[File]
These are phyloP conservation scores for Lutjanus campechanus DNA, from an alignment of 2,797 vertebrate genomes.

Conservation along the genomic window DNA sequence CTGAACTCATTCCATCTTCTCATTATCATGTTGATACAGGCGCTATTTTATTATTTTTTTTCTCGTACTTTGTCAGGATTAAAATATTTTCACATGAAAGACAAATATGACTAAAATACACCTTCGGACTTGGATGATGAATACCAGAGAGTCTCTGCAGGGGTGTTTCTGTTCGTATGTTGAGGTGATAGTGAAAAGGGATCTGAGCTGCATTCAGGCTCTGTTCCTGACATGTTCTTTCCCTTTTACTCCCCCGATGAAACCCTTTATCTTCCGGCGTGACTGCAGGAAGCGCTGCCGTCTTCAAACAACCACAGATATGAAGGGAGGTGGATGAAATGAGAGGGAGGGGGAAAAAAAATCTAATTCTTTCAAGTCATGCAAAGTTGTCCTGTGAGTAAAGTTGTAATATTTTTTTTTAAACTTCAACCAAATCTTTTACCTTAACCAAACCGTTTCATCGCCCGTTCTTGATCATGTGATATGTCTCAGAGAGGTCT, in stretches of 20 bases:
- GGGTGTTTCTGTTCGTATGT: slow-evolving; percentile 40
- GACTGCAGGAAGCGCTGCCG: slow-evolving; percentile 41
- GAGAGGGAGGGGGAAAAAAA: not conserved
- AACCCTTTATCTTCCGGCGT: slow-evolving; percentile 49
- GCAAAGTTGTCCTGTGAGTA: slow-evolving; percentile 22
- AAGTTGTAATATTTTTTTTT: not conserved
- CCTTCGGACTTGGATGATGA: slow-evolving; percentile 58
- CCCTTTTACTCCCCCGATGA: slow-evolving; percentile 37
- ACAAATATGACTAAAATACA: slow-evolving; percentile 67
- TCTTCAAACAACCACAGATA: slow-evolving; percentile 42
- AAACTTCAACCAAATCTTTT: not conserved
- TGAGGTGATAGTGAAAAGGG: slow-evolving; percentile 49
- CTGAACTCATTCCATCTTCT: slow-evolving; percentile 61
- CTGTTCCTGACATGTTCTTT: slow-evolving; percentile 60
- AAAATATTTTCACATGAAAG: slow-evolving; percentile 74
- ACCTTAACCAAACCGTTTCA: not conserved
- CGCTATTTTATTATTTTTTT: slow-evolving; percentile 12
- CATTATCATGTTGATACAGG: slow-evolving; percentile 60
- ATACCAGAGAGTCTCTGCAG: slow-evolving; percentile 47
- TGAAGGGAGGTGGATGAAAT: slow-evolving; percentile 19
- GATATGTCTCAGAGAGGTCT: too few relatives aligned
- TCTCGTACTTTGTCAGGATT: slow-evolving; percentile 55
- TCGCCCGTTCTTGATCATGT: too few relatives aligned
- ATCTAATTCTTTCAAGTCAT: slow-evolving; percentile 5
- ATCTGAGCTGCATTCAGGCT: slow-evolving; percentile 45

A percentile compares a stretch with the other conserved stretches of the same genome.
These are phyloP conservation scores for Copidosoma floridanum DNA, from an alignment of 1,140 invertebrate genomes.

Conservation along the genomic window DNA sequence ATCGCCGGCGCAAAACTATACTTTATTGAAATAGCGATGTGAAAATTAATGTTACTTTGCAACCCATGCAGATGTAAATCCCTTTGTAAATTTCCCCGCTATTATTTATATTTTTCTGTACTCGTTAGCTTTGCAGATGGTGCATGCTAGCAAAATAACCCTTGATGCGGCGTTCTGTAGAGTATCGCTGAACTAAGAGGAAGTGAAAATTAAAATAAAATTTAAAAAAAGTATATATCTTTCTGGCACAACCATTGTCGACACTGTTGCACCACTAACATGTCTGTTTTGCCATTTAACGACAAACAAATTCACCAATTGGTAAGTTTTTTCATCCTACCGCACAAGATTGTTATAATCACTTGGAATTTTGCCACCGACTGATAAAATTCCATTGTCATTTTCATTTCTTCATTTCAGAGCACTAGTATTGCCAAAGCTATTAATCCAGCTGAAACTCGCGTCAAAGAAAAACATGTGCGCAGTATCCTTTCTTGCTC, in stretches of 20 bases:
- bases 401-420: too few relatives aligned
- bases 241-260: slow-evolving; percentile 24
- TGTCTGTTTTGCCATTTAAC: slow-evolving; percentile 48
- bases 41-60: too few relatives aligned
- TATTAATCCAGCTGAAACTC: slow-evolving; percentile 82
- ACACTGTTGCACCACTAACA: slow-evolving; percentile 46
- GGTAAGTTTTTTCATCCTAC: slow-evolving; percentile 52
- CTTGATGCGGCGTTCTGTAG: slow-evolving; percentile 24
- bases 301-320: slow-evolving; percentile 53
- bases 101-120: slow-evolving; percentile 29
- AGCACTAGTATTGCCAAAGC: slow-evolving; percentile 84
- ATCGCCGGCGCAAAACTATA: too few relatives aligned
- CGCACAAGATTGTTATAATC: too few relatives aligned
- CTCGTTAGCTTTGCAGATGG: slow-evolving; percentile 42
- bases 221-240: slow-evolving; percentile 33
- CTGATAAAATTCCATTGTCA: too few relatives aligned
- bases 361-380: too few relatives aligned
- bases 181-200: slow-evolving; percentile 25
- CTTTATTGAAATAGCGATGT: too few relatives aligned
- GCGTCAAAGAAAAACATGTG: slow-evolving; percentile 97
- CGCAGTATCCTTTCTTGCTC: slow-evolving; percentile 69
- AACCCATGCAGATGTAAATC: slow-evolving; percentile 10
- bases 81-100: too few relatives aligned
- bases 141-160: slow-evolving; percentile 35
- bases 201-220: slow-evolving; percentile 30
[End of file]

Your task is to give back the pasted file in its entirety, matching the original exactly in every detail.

These are phyloP conservation scores for Lutjanus campechanus DNA, from an alignment of 2,797 vertebrate genomes.

Conservation along the genomic window DNA sequence CTGAACTCATTCCATCTTCTCATTATCATGTTGATACAGGCGCTATTTTATTATTTTTTTTCTCGTACTTTGTCAGGATTAAAATATTTTCACATGAAAGACAAATATGACTAAAATACACCTTCGGACTTGGATGATGAATACCAGAGAGTCTCTGCAGGGGTGTTTCTGTTCGTATGTTGAGGTGATAGTGAAAAGGGATCTGAGCTGCATTCAGGCTCTGTTCCTGACATGTTCTTTCCCTTTTACTCCCCCGATGAAACCCTTTATCTTCCGGCGTGACTGCAGGAAGCGCTGCCGTCTTCAAACAACCACAGATATGAAGGGAGGTGGATGAAATGAGAGGGAGGGGGAAAAAAAATCTAATTCTTTCAAGTCATGCAAAGTTGTCCTGTGAGTAAAGTTGTAATATTTTTTTTTAAACTTCAACCAAATCTTTTACCTTAACCAAACCGTTTCATCGCCCGTTCTTGATCATGTGATATGTCTCAGAGAGGTCT, in stretches of 20 bases:
- GGGTGTTTCTGTTCGTATGT: slow-evolving; percentile 40
- GACTGCAGGAAGCGCTGCCG: slow-evolving; percentile 41
- GAGAGGGAGGGGGAAAAAAA: not conserved
- AACCCTTTATCTTCCGGCGT: slow-evolving; percentile 49
- GCAAAGTTGTCCTGTGAGTA: slow-evolving; percentile 22
- AAGTTGTAATATTTTTTTTT: not conserved
- CCTTCGGACTTGGATGATGA: slow-evolving; percentile 58
- CCCTTTTACTCCCCCGATGA: slow-evolving; percentile 37
- ACAAATATGACTAAAATACA: slow-evolving; percentile 67
- TCTTCAAACAACCACAGATA: slow-evolving; percentile 42
- AAACTTCAACCAAATCTTTT: not conserved
- TGAGGTGATAGTGAAAAGGG: slow-evolving; percentile 49
- CTGAACTCATTCCATCTTCT: slow-evolving; percentile 61
- CTGTTCCTGACATGTTCTTT: slow-evolving; percentile 60
- AAAATATTTTCACATGAAAG: slow-evolving; percentile 74
- ACCTTAACCAAACCGTTTCA: not conserved
- CGCTATTTTATTATTTTTTT: slow-evolving; percentile 12
- CATTATCATGTTGATACAGG: slow-evolving; percentile 60
- ATACCAGAGAGTCTCTGCAG: slow-evolving; percentile 47
- TGAAGGGAGGTGGATGAAAT: slow-evolving; percentile 19
- GATATGTCTCAGAGAGGTCT: too few relatives aligned
- TCTCGTACTTTGTCAGGATT: slow-evolving; percentile 55
- TCGCCCGTTCTTGATCATGT: too few relatives aligned
- ATCTAATTCTTTCAAGTCAT: slow-evolving; percentile 5
- ATCTGAGCTGCATTCAGGCT: slow-evolving; percentile 45

A percentile compares a stretch with the other conserved stretches of the same genome.
These are phyloP conservation scores for Copidosoma floridanum DNA, from an alignment of 1,140 invertebrate genomes.

Conservation along the genomic window DNA sequence ATCGCCGGCGCAAAACTATACTTTATTGAAATAGCGATGTGAAAATTAATGTTACTTTGCAACCCATGCAGATGTAAATCCCTTTGTAAATTTCCCCGCTATTATTTATATTTTTCTGTACTCGTTAGCTTTGCAGATGGTGCATGCTAGCAAAATAACCCTTGATGCGGCGTTCTGTAGAGTATCGCTGAACTAAGAGGAAGTGAAAATTAAAATAAAATTTAAAAAAAGTATATATCTTTCTGGCACAACCATTGTCGACACTGTTGCACCACTAACATGTCTGTTTTGCCATTTAACGACAAACAAATTCACCAATTGGTAAGTTTTTTCATCCTACCGCACAAGATTGTTATAATCACTTGGAATTTTGCCACCGACTGATAAAATTCCATTGTCATTTTCATTTCTTCATTTCAGAGCACTAGTATTGCCAAAGCTATTAATCCAGCTGAAACTCGCGTCAAAGAAAAACATGTGCGCAGTATCCTTTCTTGCTC, in stretches of 20 bases:
- bases 401-420: too few relatives aligned
- bases 241-260: slow-evolving; percentile 24
- TGTCTGTTTTGCCATTTAAC: slow-evolving; percentile 48
- bases 41-60: too few relatives aligned
- TATTAATCCAGCTGAAACTC: slow-evolving; percentile 82
- ACACTGTTGCACCACTAACA: slow-evolving; percentile 46
- GGTAAGTTTTTTCATCCTAC: slow-evolving; percentile 52
- CTTGATGCGGCGTTCTGTAG: slow-evolving; percentile 24
- bases 301-320: slow-evolving; percentile 53
- bases 101-120: slow-evolving; percentile 29
- AGCACTAGTATTGCCAAAGC: slow-evolving; percentile 84
- ATCGCCGGCGCAAAACTATA: too few relatives aligned
- CGCACAAGATTGTTATAATC: too few relatives aligned
- CTCGTTAGCTTTGCAGATGG: slow-evolving; percentile 42
- bases 221-240: slow-evolving; percentile 33
- CTGATAAAATTCCATTGTCA: too few relatives aligned
- bases 361-380: too few relatives aligned
- bases 181-200: slow-evolving; percentile 25
- CTTTATTGAAATAGCGATGT: too few relatives aligned
- GCGTCAAAGAAAAACATGTG: slow-evolving; percentile 97
- CGCAGTATCCTTTCTTGCTC: slow-evolving; percentile 69
- AACCCATGCAGATGTAAATC: slow-evolving; percentile 10
- bases 81-100: too few relatives aligned
- bases 141-160: slow-evolving; percentile 35
- bases 201-220: slow-evolving; percentile 30